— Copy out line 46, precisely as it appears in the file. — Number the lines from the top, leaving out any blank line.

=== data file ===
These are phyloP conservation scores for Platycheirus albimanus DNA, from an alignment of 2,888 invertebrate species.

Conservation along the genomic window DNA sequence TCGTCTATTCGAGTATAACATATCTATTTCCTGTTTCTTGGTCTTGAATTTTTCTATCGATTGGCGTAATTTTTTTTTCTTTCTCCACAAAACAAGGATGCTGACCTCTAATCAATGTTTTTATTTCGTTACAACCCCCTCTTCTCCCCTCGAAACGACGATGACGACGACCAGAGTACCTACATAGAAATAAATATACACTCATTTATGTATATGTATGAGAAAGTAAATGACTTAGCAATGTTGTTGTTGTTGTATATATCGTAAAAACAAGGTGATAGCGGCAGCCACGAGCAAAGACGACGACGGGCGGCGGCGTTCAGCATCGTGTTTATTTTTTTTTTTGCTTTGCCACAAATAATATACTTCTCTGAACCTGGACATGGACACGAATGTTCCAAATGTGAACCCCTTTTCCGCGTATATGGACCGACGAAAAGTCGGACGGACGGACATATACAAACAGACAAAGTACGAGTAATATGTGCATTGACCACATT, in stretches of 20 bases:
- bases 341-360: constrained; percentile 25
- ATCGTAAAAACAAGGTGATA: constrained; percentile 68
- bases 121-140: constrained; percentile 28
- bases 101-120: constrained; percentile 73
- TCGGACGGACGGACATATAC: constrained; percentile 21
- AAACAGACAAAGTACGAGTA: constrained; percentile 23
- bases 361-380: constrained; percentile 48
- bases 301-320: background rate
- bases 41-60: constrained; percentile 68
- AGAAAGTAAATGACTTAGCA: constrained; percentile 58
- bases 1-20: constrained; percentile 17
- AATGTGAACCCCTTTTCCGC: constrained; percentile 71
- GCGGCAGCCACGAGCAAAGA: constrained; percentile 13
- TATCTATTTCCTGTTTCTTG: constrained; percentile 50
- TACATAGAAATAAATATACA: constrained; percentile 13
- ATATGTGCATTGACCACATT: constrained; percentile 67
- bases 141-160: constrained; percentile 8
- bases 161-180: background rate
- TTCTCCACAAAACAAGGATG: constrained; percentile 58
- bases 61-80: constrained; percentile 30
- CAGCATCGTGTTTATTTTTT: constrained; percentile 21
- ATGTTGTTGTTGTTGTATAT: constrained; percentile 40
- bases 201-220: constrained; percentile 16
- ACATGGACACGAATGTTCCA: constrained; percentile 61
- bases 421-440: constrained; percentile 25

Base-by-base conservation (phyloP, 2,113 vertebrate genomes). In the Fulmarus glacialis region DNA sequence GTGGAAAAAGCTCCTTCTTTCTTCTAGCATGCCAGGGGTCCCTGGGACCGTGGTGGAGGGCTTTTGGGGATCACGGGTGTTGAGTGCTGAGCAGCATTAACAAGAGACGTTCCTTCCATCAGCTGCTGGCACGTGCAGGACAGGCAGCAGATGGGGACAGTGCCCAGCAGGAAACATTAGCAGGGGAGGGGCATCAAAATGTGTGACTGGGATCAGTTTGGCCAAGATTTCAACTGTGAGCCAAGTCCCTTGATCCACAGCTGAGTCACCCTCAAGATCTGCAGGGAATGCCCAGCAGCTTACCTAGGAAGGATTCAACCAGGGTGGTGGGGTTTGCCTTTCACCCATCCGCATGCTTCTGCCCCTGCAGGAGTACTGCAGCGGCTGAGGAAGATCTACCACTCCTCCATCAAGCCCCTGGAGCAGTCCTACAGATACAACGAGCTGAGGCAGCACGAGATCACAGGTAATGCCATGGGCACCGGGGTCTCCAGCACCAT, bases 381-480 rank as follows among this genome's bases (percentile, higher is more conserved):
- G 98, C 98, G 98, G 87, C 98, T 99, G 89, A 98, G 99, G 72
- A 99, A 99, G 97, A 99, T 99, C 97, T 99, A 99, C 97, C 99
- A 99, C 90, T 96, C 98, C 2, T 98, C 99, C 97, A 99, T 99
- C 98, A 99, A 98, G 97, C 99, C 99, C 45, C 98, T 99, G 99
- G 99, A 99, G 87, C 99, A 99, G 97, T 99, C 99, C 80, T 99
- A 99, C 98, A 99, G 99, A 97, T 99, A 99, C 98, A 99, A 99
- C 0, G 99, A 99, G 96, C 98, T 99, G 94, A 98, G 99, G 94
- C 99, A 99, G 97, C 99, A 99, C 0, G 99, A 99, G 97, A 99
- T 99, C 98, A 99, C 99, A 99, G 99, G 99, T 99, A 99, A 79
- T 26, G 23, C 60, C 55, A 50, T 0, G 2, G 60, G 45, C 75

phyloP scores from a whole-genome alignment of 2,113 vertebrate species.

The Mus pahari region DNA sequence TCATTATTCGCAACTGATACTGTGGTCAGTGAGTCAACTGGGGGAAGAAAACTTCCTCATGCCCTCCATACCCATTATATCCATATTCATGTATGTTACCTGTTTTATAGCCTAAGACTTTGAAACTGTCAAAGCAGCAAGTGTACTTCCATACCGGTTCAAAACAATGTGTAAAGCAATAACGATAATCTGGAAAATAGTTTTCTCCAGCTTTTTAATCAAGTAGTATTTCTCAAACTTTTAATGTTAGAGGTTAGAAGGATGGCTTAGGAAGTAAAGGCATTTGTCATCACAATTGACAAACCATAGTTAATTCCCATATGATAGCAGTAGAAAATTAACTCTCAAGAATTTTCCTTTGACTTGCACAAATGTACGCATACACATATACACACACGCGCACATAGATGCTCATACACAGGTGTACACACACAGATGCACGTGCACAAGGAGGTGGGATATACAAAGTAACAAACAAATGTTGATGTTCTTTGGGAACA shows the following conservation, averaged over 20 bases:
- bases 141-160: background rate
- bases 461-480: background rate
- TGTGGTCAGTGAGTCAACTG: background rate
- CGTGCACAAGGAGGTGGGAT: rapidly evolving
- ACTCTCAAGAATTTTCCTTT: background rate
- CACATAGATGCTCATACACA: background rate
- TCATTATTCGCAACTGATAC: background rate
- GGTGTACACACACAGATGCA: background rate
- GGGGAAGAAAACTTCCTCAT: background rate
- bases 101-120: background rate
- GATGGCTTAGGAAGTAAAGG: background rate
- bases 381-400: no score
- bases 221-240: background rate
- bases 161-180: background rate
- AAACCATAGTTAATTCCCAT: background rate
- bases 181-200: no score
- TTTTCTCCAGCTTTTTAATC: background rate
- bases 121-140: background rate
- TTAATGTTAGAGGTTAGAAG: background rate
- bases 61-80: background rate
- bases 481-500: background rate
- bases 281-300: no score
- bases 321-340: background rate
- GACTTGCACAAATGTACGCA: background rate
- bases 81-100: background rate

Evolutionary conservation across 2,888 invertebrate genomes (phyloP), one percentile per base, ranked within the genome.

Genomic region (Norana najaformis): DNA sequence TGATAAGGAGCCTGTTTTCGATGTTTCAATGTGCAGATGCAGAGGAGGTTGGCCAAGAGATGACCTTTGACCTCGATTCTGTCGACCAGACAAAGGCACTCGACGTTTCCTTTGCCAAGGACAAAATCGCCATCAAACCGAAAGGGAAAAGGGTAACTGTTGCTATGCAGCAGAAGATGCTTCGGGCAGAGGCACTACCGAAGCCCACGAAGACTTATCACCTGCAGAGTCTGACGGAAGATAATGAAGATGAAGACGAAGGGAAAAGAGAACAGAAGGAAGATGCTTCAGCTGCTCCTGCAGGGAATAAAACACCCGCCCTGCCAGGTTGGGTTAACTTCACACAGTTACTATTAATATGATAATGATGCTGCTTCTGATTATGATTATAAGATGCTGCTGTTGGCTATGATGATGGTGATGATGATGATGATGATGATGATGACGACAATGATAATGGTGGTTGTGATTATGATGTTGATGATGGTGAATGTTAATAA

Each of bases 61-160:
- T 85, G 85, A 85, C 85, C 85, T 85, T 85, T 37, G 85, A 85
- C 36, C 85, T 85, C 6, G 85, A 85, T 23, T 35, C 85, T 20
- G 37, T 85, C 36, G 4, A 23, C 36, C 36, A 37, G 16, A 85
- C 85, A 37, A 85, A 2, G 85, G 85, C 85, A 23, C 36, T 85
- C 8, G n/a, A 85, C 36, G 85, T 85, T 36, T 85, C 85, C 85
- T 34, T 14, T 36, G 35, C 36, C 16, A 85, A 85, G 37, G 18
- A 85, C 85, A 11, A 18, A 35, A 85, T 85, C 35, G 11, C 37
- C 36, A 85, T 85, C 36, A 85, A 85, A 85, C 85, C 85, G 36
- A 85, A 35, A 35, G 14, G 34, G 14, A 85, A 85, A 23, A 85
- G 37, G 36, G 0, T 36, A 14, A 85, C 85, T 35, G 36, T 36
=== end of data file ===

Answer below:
- CACATAGATGCTCATACACA: background rate